The operator of an Essex leisure centre has been fined after a two and a half year-old boy suffered severe burns in the changing area of the centre’s swimming pool.
The toddler’s father, who does not wish to be named, was walking him to the pool after getting him ready for his weekly swimming lesson at the Great Dunmow Leisure Centre in Essex on 18 February 2012, when the little boy slipped and fell onto his bottom on a recently cleaned drain cover.
The drain had been cleaned with a drain cleaner containing sodium hydroxide – a highly corrosive chemical also known as caustic soda or lye, and used to dissolve grease and hair. The chemical burnt through the toddler’s swimming shorts and swim nappy and left him with third degree, full skin thickness alkaline burns to his buttocks and the back of his right thigh. He was immediately taken to hospital, where he stayed for 10 days with his family to receive emergency medical treatment including a skin graft.
Chelmsford Crown Court heard yesterday (5 December) that an investigation by the Health and Safety Executive (HSE) found that the company had failed to put a robust system of work in place for cleaning this type of drain. This system should not only have included clear instructions on how the drains should be cleaned, but also established whose responsibility it was to clean drains. The company also failed to properly assess its use of chemicals and provide proper training on the use of these chemicals.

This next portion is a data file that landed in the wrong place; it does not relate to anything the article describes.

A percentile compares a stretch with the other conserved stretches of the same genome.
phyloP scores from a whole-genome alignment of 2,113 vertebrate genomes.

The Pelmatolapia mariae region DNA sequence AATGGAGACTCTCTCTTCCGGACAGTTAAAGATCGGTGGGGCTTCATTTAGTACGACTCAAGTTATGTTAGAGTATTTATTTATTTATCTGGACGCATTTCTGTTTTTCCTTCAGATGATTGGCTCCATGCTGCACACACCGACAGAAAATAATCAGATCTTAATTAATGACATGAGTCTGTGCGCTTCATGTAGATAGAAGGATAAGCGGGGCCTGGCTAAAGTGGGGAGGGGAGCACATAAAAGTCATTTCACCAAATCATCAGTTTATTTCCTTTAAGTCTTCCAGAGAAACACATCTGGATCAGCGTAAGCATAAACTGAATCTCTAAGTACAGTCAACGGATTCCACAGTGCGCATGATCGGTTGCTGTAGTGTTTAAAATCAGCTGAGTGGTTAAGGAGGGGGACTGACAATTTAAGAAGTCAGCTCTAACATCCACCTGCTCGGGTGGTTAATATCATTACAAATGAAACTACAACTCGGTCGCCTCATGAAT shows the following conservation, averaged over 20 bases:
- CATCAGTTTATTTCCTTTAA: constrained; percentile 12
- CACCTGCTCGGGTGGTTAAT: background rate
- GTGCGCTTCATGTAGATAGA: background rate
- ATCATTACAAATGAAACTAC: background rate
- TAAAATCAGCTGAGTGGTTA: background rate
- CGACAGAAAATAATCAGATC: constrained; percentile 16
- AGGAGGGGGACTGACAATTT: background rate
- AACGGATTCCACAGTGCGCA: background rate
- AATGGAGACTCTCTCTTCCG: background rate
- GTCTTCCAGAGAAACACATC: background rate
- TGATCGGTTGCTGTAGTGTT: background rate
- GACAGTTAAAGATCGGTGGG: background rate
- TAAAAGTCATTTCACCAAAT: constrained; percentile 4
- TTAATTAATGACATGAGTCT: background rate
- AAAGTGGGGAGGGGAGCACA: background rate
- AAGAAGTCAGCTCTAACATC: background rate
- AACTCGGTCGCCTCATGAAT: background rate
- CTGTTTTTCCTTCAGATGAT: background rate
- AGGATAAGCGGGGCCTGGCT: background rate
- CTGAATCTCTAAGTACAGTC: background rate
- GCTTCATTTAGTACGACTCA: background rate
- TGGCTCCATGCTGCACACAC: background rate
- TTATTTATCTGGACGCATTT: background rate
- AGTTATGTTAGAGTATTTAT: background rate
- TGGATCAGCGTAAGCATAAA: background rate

HSE inspectors told the Court that the leisure centre management team had also admitted they had been unaware of the presence of the chemical on site.
Leisure Connection Ltd, of Potton House, Great North Road, Wyboston, Bedford, was fined £45,000 with costs of £20,746 after admitting breaching Section 3(1) of the Health and Safety at Work etc Act 1974.
After the hearing, HSE inspector Kim Tichias said:
“This incident, which left a little boy with life changing injuries, was entirely preventable.
“Leisure centre operators have a duty to ensure that members of the public of all ages can enjoy their facilities safely. This includes putting the appropriate training and system of work in place to manage the risks of using cleaning chemicals.
“HSE will always consider prosecuting companies which put people at risk through negligence.”
For further information about safety in leisure activities, visit http://www.hse.gov.uk/entertainment/leisure/index.htm. For more information about working with chemicals, visit http://www.hse.gov.uk/chemicals/using.htm.
Notes to Editors
1. Health and Safety Executive is Britain’s national regulator for workplace health and safety. It aims to reduce work-related death, injury and ill health. It does so through research, information and advice; promoting training; new or revised regulations and codes of practice; and working with local authority partners by inspection, investigation and enforcement. www.hse.gov.uk
2. Section 3(1) of the Health and Safety at Work etc Act 1974, states: “It shall be the duty of every employer and every self-employed person, in the prescribed circumstances and in the prescribed manner, to give to persons (not being his employees) who may be affected by the way in which he conducts his undertaking the prescribed information about such aspects of the way in which he conducts his undertaking as might affect their health or safety.”
3. Further HSE news releases are available at www.hse.gov.uk/press.